Developers said Wednesday they will restart construction on a residential high-rise at 1000 S. Michigan Ave., a project stymied since July 2020 when the pandemic scared financiers.
Work will begin this month because Goldman Sachs and Deutsche Bank have pledged $304.5 million toward a construction loan, the developers said. The 73-story building, designed by the late architect Helmut Jahn, is expected to be finished in three years.
The co-developers are Time Equities, JK Equities and Oak Capitals. During the delay, they reworked the design, cutting the building’s height by 26 feet, to 805 feet, and changing it from condos to rental apartments. It will offer 738 units, including 23 classified as affordable under city ordinance.
Robert Singer, director of development at New York-based Time Equities, said the redesign makes the project more viable. “The market in Chicago for ultra-luxury rental apartments is very strong, and we see this segment of the market only strengthening from here. We look forward to delivering best-in-class apartments in late 2024,” he said.
The Chicago Plan Commission endorsed the revision in June when it approved changes to the parcel’s planned-development zoning.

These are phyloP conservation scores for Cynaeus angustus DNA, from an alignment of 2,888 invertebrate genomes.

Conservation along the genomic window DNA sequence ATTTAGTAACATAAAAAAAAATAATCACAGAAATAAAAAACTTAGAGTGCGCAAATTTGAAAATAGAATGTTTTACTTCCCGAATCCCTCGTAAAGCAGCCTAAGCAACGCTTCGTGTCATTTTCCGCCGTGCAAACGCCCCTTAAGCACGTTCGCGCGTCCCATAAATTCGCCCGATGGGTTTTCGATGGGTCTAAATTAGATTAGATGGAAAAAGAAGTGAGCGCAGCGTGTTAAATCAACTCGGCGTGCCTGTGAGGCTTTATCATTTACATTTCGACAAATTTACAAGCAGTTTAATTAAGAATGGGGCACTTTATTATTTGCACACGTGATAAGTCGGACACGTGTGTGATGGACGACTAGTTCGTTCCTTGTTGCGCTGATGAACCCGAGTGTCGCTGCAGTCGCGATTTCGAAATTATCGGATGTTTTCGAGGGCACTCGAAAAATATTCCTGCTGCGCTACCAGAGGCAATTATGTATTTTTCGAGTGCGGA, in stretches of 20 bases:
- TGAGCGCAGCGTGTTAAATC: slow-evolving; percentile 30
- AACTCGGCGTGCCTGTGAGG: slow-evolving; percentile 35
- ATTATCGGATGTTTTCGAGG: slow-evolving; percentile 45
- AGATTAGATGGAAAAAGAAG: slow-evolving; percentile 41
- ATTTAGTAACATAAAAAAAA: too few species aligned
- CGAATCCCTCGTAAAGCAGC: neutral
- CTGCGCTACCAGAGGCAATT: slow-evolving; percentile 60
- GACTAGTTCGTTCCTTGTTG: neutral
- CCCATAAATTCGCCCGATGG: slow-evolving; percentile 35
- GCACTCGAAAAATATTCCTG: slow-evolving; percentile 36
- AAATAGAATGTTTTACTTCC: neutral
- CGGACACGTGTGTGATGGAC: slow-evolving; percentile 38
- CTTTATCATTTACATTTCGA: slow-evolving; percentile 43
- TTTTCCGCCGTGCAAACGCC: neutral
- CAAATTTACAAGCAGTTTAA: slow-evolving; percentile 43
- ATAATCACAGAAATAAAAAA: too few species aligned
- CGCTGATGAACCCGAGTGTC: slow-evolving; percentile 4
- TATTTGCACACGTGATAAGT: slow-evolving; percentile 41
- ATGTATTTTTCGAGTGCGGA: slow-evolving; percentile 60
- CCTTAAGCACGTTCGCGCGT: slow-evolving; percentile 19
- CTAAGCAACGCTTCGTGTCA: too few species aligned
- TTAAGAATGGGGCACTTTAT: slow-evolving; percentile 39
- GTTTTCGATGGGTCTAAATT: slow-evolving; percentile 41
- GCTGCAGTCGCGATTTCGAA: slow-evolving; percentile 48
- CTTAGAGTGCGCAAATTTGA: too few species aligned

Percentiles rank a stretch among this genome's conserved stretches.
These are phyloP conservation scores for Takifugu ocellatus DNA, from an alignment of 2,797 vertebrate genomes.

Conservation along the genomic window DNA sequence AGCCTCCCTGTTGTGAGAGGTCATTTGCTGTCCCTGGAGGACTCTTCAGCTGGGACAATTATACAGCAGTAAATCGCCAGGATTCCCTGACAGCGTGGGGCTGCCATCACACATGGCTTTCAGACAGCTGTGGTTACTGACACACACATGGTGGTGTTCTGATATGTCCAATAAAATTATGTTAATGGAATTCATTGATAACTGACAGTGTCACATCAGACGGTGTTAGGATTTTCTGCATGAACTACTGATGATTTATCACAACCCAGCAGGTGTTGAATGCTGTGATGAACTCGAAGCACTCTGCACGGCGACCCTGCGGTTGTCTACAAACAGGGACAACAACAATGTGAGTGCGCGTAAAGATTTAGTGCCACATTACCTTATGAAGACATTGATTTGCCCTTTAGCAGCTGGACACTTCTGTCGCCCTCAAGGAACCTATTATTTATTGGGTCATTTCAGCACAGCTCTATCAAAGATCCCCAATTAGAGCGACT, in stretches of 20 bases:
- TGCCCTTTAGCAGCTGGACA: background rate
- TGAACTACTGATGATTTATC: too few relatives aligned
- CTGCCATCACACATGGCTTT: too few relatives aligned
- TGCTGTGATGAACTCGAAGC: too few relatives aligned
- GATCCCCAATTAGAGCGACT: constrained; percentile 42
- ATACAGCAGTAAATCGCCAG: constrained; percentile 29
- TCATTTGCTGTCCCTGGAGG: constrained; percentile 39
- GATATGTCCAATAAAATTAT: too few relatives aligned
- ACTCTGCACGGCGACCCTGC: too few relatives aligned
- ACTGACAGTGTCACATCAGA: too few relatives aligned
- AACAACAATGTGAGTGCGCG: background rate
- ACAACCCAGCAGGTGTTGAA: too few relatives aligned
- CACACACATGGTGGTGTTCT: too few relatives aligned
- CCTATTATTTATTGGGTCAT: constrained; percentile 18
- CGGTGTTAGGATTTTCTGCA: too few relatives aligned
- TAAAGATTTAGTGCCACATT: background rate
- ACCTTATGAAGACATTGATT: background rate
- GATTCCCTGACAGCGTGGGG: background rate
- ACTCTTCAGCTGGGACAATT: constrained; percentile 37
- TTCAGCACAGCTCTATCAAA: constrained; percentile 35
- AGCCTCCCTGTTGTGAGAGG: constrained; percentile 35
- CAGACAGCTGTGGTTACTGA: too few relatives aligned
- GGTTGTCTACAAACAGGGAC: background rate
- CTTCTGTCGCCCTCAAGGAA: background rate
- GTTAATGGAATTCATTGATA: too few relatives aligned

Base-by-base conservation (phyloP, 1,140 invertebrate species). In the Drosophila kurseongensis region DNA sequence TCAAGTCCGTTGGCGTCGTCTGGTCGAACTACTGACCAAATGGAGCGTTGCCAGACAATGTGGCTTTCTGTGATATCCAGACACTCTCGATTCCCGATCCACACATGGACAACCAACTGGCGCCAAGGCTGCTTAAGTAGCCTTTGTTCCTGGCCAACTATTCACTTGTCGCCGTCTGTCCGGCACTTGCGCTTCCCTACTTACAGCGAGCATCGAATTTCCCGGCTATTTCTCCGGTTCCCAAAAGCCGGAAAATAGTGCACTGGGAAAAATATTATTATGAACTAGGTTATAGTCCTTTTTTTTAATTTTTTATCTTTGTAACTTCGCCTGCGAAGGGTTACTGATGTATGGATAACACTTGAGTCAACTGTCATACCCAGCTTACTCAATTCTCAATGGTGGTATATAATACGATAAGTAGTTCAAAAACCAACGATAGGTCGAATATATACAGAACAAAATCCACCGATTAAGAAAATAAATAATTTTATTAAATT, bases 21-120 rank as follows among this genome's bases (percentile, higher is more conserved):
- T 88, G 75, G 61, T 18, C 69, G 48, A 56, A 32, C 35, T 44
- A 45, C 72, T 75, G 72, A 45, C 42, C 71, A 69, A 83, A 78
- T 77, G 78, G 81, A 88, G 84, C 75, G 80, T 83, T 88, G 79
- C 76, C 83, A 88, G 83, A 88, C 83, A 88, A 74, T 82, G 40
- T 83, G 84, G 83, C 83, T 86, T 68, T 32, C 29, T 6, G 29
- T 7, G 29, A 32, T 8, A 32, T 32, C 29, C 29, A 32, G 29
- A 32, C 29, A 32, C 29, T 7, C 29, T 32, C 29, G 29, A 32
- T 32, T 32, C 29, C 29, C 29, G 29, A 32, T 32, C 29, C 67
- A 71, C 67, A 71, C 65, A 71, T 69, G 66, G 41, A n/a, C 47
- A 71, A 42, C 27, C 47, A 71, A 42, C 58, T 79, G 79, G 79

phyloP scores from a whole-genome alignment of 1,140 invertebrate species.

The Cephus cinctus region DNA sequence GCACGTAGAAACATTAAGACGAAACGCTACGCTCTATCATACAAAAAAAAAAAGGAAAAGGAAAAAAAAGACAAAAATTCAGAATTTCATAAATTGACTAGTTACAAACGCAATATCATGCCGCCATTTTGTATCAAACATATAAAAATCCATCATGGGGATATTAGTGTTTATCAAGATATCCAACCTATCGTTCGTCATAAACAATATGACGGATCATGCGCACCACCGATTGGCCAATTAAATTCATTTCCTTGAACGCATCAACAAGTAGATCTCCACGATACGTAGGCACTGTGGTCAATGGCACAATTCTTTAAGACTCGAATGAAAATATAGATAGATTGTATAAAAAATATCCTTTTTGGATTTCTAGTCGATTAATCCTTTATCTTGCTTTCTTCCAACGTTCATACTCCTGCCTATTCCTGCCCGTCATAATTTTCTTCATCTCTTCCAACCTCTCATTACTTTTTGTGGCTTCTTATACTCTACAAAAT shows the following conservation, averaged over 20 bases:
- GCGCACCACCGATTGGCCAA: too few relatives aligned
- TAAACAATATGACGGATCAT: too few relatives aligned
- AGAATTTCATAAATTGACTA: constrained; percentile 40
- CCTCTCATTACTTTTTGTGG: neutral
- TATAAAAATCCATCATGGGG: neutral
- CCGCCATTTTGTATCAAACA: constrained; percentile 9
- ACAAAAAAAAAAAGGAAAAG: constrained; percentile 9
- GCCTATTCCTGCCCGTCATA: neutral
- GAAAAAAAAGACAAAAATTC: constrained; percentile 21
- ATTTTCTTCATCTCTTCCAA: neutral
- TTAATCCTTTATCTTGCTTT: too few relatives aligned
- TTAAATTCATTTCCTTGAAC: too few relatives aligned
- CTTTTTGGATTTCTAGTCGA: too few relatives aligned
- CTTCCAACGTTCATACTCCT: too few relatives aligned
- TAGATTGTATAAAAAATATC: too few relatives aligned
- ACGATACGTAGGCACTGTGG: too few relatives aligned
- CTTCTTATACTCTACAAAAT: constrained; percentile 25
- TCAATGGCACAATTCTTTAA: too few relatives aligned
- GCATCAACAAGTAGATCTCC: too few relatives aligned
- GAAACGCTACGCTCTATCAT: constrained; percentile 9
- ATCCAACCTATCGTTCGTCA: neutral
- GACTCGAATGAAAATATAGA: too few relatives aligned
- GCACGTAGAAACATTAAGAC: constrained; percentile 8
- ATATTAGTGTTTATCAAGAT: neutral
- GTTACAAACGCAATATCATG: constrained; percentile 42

Jahn died in May but his longtime second-in-command, Philip Castillo, is overseeing the project, the developers said.
Francis Greenburger, chairman of Time Equities, called Jahn “a world-renowned architectural genius” who is greatly missed. He said the building, prominently placed alongside Grant Park and on a historic boulevard, will be “further testament to his impact on the Chicago skyline.”
Chicago-based McHugh Construction will serve as the construction manager.
Jahn’s work in Chicago includes the United Airlines terminal at O’Hare Airport, the James R. Thompson Center in the Loop, the office tower at 500 W. Madison St. and the Joe and Rika Mansueto Library at the University of Chicago. The Thompson Center could be demolished because the state of Illinois is selling it.